This is a 10 percent solution and for my skin (not used to anything stronger than yoghurt and lemon juice) its way too strong to use as a serum. I thought I would report this asap, in case anyone else wanted to try it.
eubabe
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Tue Sep 04, 2012 2:48 am      Reply with quote
@Lotusesther
Hi, can you tell me what the outcome of your citric acid experiment was? Im also interested in making citric acid serum.
Lotusesther
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Tue Sep 04, 2012 3:37 am      Reply with quote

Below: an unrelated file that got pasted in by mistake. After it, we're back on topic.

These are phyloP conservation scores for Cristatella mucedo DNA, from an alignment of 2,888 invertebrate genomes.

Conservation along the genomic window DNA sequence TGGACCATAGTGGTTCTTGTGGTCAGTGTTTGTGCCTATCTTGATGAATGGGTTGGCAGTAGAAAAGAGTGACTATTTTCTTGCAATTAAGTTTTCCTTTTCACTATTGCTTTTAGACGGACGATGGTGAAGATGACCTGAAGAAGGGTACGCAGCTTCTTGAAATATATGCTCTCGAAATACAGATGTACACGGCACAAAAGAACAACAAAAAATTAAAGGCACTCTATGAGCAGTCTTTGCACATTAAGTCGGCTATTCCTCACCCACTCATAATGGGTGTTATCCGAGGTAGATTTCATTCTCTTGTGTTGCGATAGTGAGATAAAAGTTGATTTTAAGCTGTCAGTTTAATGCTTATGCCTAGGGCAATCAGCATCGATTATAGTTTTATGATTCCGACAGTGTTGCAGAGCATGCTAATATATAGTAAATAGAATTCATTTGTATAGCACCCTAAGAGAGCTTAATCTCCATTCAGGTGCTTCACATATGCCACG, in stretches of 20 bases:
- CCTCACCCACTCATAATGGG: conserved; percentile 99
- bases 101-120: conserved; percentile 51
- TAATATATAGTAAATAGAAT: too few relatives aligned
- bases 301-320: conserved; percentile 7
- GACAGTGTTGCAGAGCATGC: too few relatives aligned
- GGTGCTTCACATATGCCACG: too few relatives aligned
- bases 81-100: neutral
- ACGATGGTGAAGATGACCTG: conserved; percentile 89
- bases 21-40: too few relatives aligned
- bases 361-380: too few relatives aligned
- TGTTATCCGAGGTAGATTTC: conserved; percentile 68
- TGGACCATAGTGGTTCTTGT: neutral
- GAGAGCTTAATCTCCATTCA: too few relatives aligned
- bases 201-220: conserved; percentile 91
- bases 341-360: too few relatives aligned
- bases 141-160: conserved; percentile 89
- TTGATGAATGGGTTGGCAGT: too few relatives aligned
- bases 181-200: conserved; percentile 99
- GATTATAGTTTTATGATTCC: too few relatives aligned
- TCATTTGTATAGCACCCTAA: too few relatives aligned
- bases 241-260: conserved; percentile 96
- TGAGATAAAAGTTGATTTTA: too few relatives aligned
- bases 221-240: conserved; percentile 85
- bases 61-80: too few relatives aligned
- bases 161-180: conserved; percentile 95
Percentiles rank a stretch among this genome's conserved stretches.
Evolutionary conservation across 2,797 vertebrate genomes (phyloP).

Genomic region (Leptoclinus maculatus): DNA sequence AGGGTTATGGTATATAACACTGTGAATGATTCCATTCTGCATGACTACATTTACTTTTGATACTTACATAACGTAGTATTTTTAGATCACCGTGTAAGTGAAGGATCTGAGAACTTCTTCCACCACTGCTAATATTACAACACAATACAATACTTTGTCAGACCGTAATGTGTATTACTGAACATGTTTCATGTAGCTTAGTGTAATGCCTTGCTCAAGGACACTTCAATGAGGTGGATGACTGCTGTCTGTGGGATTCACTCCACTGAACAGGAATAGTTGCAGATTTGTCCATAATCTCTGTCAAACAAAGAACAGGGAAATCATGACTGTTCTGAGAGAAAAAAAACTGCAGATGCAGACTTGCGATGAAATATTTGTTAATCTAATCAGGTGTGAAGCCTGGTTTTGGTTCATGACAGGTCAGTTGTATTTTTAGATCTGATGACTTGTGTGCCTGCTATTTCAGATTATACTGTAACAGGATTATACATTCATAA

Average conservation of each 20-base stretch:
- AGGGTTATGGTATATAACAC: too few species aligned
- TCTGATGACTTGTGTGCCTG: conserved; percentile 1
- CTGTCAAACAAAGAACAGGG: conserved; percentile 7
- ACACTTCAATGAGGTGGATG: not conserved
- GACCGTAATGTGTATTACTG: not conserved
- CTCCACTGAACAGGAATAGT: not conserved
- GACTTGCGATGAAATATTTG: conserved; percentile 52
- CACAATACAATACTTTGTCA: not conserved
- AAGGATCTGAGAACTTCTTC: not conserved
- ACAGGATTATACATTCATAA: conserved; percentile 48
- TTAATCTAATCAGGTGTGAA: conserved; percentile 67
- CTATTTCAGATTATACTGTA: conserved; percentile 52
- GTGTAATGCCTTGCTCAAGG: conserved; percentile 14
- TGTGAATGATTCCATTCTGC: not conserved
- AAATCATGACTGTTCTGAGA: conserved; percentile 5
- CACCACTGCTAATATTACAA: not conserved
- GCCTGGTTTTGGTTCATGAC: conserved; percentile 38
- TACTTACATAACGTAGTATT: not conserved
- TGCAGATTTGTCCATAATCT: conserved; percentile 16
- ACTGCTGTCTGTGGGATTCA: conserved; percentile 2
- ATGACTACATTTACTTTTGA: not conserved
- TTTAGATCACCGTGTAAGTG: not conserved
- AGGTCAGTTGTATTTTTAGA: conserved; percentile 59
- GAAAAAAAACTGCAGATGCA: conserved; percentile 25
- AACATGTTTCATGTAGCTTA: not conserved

The outcome was, that I will not do this again.
eubabe
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Tue Sep 04, 2012 4:34 am      Reply with quote
Lotusesther wrote:
The outcome was, that I will not do this again.


What happened, if you don't mind me asking.
rileygirl
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Tue Sep 04, 2012 7:05 am      Reply with quote
Neostrata has a fairly new product with citric acid called the Daily Antioxidant Peel CA10.
http://www.neostrata.com/display.do?ruleID=100384&itemID=5&itemType=LANDING